- Hosking, Richard (1995). A Dictionary of Japanese Food - Ingredients and Culture. Tuttle. p. 106. ISBN 0-8048-2042-2.
- McCloud, Tina (7 December 1992). "Natto: A Breakfast Dish That's An Acquired Taste". Daily Press. Retrieved 25 December 2012. "It's a traditional soybean breakfast food from northern Japan and it's called natto. [...] As a breakfast food, natto is usually served over steamed rice and mixed with mustard and soy sauce."
- Katz, Sandor Ellix (2012). The Art of Fermentation: An In-Depth Exploration of Essential Concepts and Processes from Around the World. Chelsea Green Publishing. pp. 328–329. ISBN 978-1603582865. "Natto is a Japanese soy ferment that produces a slimy, mucilagenous coating on the beans, something like okra. [...] The flavor of natto carries notes of ammonia (like some cheeses or overripe tempeh), which gets stronger as it ferments longer."
- A., M. (30 March 2010). "Not the natto!". Asian Food (The Economist). Retrieved 25 December 2012. "... natto, a food that has achieved infamy among Japan's foreign residents."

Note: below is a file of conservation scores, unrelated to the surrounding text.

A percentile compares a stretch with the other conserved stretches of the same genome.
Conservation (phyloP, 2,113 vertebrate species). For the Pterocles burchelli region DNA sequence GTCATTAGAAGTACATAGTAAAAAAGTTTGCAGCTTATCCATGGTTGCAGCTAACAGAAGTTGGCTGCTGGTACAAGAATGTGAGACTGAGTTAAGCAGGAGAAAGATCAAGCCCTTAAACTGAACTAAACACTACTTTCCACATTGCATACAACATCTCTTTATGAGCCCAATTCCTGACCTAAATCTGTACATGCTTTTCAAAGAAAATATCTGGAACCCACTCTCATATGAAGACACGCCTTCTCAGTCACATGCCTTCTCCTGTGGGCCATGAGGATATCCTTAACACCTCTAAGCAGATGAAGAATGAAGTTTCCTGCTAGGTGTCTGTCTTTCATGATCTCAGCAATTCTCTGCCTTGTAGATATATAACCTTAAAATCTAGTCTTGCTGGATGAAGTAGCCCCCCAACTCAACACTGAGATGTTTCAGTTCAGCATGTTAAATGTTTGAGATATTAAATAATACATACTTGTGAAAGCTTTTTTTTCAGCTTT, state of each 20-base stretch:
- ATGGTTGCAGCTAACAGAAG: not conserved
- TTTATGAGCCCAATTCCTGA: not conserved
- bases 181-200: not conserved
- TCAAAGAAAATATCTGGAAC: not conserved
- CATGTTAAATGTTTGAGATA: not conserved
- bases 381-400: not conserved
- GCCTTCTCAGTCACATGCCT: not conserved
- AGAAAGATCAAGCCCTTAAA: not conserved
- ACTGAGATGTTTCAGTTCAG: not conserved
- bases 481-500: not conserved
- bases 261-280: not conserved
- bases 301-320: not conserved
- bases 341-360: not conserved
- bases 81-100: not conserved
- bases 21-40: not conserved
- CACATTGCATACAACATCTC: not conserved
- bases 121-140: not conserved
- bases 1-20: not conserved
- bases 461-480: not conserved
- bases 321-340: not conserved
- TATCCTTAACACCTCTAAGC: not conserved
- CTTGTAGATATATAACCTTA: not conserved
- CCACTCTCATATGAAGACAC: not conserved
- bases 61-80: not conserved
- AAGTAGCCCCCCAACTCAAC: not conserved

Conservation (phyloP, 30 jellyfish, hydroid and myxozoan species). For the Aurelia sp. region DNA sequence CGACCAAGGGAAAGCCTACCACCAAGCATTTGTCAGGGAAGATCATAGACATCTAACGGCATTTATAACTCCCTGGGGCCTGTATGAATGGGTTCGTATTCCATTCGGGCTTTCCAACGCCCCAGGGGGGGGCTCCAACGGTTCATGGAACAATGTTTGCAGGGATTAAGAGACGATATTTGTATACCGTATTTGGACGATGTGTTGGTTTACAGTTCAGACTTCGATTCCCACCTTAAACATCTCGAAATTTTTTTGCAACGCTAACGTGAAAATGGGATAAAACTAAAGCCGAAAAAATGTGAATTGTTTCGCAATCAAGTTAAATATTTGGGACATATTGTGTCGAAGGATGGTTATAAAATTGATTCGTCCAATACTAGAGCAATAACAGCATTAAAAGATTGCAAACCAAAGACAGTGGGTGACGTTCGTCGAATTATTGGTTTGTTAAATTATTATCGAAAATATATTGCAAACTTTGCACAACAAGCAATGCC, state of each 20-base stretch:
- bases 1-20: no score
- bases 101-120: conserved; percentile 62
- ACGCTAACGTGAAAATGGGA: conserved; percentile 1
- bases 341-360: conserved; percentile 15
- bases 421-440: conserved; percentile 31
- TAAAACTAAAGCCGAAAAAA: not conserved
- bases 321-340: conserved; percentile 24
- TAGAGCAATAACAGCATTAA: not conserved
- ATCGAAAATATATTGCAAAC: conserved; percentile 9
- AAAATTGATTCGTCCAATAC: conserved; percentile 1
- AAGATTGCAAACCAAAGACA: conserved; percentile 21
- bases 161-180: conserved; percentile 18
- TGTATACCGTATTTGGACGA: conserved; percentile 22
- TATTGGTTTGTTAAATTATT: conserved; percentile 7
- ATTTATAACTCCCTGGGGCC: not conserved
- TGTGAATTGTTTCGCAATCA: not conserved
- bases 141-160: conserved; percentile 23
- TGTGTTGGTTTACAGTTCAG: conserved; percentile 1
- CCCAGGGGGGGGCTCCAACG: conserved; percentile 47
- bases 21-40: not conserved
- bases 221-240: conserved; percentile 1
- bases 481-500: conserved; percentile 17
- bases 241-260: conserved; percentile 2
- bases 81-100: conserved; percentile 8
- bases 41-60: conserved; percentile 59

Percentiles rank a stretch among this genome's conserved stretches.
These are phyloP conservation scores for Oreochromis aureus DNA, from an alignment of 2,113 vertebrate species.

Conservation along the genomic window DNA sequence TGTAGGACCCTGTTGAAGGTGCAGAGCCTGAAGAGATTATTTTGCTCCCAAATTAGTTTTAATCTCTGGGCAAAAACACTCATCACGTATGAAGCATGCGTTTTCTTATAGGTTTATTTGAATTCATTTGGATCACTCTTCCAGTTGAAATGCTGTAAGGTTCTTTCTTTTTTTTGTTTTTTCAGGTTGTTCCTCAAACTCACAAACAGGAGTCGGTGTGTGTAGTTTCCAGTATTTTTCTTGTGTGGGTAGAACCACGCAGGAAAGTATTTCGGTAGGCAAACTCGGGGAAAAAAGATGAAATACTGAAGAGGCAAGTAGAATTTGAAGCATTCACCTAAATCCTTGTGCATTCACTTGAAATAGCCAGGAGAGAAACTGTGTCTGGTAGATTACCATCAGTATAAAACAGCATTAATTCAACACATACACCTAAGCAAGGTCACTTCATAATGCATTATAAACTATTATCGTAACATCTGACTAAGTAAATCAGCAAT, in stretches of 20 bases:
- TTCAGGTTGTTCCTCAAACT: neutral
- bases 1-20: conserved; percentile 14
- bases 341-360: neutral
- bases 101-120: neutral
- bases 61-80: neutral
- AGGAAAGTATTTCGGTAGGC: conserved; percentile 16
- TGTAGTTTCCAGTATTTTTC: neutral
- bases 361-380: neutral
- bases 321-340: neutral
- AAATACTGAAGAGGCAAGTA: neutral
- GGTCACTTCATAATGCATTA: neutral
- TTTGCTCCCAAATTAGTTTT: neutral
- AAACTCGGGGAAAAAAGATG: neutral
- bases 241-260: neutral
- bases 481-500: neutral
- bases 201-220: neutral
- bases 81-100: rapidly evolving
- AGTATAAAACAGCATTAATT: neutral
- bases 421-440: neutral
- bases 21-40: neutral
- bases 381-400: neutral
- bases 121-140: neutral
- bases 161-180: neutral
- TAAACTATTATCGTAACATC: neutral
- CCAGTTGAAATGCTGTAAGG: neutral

- Buerk, Roland (11 March 2010). "Japan opens 98th national airport in Ibaraki". BBC News. Retrieved 25 December 2012. "... natto, a fermented soy bean dish that many consider an acquired taste."
- "Natto Fermented Soy Bean Recipe Ideas". Japan Centre. Retrieved 25 December 2012. "Natto are one of those classic dishes that people either love or hate. Like Marmite or blue cheese, natto has a very strong smell and intense flavour that can definitely be an acquired taste."
- "Chao/Doufu Ru (Fermented Bean Curd)". Retrieved 2009-11-21.
- 'Microbiology Laboratory Theory and Application.' Michael Leboffe and Burton Pierce, 2nd edition. pp.317
- Schueller, Randy (1997). "Soy Sauce". In Kristine M., Krapp; Jacqueline L., Longe. How Products are Made 3. Detroit: Gale. doi:10.1223/0787615471. ISBN 978-0787615475. OCLC 271325103. Retrieved 14 November 2013.
- Xiaomi, Tan (2006-06-02). "Stand back! Stinky tofu chain stores arrive in Shenzhen". Shenzhen Daily.